New World Man He's a rebel and a runner He's a signal turning green He's a restless young romantic Wants to run the big machine He's got a problem with his poisons But you know he'll find a cure He's cleaning up his systems To keep his nature pure Learning to match the beat of the old world man Learning to catch the heat of the third world man He's got to make his own mistakes And learn to mend the mess he makes He's old enough to know what's right But young enough not to choose it He's noble enough to win the world But weak enough to lose it --- He's a new world man... He's a radio receiver Tuned to factories and farms He's a writer and arranger And a young boy bearing arms He's got a problem with his power With weapons on patrol He's got to walk a fine line And keep his self-control Trying to save the day for the old world man Trying to pave the way for the third world man He's not concerned with yesterday He knows constant change is here today He's noble enough to know what's right But weak enough not to choose it He's wise enough to win the world But fool enough to lose it --- He's a new world man...
2. What do you consider your most important turning point from agnosticism to the Catholic Church. At some point in '99, I started attending RCIA at the Pittsburgh Oratory. I mostly went to ask a lot of obnoxious Protestant questions. Or at least that's what I told myself. I think deep down I wanted desperately to have faith again. At that point I think I'd decided that if any variety of Christianity had the Truth, the Catholic Church did. Protestantism's wholesale rejection of 1500 years of tradition didn't sit well with me, even as a former Lutheran. During class one week, Sister Bernadette Young (who runs the program) passed out thin booklet called "Handbook for Today's Catholic". One paragraph in that book spoke to me and I nearly cried as I read it.
"A person who is seeking deeper insight into reality may sometimes have doubts, even about God himself. Such doubts do not necessarily indicate lack of faith. They may be just the opposite - a sign of growing faith. Faith is alive and dynamic. It seeks, through grace, to penetrate into the very mystery of God. If a particular doctrine of faith no longer 'makes sense' to a person, the person should go right on seeking. To know what a doctrine says is one thing. To gain insight into its meaning through the gift of understanding is something else. When in doubt, 'Seek and you will find.' The person who seeks y reading, discussing, thinking, or praying eventually sees the light. The person who talks to God even when God is 'not there' is alive with faith."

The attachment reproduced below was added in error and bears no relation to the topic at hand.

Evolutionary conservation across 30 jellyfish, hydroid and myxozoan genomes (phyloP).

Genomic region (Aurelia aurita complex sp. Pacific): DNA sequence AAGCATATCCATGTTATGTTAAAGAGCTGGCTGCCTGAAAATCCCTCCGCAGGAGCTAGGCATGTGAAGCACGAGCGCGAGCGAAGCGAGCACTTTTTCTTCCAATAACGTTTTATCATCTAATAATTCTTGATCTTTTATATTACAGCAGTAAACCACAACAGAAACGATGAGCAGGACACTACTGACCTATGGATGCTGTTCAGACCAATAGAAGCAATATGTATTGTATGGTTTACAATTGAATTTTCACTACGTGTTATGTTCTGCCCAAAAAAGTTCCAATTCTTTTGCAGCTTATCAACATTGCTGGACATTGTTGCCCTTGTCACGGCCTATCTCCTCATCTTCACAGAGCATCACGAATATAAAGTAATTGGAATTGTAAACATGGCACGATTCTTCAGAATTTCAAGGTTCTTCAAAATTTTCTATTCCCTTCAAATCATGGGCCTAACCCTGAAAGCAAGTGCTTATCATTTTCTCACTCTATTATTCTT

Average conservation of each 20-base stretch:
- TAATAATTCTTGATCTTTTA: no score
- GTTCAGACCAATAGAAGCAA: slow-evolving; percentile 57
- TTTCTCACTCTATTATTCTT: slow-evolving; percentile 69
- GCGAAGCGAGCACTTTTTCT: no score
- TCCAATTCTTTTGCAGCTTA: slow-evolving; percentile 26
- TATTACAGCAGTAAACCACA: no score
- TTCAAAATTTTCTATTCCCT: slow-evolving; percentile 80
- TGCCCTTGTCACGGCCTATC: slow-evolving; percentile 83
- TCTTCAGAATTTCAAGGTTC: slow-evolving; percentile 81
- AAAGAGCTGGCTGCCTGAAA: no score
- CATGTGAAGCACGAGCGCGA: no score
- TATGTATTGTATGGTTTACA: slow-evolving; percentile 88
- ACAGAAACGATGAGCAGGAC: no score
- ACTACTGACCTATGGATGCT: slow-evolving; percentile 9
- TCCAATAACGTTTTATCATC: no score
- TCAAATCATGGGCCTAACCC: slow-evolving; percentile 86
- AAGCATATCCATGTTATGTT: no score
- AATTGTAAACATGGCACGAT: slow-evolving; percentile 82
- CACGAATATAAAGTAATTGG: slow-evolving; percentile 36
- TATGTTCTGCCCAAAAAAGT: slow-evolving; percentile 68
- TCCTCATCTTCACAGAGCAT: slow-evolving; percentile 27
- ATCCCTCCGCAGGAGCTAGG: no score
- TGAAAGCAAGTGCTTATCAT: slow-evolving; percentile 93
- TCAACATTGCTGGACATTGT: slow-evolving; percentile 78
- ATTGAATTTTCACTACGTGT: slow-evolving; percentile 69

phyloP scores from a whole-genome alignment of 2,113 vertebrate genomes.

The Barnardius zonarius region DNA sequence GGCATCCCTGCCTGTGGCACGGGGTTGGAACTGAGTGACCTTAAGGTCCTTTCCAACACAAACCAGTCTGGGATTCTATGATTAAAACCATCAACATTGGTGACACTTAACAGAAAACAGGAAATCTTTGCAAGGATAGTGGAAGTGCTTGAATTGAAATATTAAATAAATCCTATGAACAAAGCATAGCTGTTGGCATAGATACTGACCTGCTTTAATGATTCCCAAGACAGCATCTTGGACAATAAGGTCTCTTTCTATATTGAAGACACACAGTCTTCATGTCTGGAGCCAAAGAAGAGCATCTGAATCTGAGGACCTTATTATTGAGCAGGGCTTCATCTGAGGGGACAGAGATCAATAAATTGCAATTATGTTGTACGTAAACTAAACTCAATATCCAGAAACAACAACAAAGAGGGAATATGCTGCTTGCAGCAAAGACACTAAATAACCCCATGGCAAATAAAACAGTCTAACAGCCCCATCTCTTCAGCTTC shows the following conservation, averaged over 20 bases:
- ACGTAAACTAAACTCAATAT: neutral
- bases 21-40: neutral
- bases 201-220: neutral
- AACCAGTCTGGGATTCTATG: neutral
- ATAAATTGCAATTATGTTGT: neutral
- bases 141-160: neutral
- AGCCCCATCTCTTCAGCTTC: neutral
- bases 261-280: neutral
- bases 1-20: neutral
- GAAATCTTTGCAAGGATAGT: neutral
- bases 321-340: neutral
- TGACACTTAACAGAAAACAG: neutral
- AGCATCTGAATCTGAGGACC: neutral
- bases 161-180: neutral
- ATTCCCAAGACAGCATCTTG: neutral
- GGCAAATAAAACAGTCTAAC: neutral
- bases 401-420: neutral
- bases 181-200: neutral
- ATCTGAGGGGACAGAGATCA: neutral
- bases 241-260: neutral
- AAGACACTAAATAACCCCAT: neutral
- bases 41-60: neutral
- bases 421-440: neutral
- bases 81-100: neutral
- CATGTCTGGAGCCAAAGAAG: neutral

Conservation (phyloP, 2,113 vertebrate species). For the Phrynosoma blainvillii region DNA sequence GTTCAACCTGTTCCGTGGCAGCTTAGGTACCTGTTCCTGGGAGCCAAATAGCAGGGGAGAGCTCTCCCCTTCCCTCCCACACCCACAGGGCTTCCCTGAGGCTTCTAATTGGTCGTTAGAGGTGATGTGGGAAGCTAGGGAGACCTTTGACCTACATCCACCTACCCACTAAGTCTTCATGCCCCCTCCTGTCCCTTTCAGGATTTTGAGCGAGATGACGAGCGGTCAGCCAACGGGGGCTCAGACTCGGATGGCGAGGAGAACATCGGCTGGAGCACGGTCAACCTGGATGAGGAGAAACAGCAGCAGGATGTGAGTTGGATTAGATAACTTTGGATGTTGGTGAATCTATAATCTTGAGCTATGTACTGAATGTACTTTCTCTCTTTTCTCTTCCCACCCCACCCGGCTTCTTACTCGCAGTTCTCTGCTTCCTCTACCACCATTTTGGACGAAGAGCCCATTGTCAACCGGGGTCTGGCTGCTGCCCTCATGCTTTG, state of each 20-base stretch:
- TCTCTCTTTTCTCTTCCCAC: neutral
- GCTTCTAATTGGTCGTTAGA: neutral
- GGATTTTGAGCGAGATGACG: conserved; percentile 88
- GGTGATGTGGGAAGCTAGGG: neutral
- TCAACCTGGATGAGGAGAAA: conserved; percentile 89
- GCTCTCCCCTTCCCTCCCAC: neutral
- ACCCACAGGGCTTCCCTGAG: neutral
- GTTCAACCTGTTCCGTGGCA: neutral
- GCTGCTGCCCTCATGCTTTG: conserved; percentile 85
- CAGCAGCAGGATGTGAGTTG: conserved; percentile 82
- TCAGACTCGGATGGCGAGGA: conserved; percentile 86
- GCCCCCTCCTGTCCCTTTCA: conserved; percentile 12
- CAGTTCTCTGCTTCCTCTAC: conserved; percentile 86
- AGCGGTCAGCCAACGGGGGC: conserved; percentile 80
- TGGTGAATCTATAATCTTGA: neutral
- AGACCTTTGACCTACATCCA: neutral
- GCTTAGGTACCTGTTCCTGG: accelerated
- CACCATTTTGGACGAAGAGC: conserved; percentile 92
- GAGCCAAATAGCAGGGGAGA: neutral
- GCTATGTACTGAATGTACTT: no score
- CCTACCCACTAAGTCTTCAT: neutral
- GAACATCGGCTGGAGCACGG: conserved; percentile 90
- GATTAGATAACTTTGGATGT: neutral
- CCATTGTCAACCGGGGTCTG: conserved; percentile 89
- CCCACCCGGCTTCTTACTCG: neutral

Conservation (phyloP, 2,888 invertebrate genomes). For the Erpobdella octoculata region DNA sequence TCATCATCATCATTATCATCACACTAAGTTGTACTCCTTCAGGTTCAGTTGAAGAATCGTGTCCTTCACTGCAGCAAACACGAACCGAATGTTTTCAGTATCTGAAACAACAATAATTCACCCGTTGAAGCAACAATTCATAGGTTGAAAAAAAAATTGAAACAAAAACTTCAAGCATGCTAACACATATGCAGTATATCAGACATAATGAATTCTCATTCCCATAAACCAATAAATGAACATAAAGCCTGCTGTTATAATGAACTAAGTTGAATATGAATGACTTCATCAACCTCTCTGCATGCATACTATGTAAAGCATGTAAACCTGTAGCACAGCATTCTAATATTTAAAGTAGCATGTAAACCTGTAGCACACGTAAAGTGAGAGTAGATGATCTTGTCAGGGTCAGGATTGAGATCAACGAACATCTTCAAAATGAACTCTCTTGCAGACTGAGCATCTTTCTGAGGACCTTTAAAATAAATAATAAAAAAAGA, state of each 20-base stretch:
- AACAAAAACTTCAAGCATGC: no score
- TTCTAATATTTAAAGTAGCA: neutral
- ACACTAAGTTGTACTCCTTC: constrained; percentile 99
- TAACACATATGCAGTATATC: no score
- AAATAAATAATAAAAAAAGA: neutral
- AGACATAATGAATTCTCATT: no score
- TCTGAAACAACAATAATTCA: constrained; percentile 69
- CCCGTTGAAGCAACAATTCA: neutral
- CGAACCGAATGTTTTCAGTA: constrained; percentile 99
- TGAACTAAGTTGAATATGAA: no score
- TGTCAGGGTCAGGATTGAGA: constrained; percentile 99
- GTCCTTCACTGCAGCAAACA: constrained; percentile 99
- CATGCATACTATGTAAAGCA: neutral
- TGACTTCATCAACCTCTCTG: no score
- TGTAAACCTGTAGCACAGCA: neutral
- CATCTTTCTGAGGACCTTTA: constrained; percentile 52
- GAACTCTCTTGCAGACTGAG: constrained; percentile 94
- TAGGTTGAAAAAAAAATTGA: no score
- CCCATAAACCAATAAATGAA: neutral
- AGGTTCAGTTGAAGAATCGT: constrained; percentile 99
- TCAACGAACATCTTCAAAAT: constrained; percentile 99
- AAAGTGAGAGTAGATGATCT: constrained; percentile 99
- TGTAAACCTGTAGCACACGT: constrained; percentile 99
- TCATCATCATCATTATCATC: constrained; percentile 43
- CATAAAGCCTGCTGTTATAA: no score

At the end of class I told Sr. Bernadette that I wanted to enter the Church at the next Easter vigil. 3. If you were a tree what kind of, oh sorry about that .. what is the PODest thing you have ever done? I set up WikiIndex, a clearinghouse for reviews of theological books, good, bad, and ugly. It has a long way to go, but it'll be cool when it's finished. :) 4. What is your favorite quote from Venerable John Henry Newman? "Ten thousand difficulties do not make one doubt." 5. If you could ban one hymn from existence, what would it be? That's a tough one. As a member of the Society for a Moratorium on the Music of Marty Haugen and David Haas, there are obviously a lot of songs that grate on my nerves. If I had to pick one, though, I'd probably pick "Sing of the Lord's Goodness" by Ernie Sands.

4 thoughts on “Mark Chernoff Sucks

  1. sibert

    I like good radio. I dig interesting blogs. I winced, however, at your use of “a**hat” in you headline. It seems even more jarringly disjointed 4 screen inches from “crucifixion”, “God”, etc. Please take into account the weakness of your devoted readers.

  2. Funky Dung

    Just yesterday I was just thinking that it’s been a long time since sibert last commented. Welcome back. 🙂

    Your point is well taken. I’ve been a bit crankier than usual lately. Thanks for reminding me to not let my grumpiness spoil my blog. 😉

  3. Amy

    I’m with you… Roth is FAR better than Stern. Millions and millions of times over. I listened to him once, must have been back in February when my husband & I had a shared weekday off, and was quite impressed. (I only listen to the radio for about 10 minutes in the morning so I keep it on a more local station so I can get a weather report on my way to work)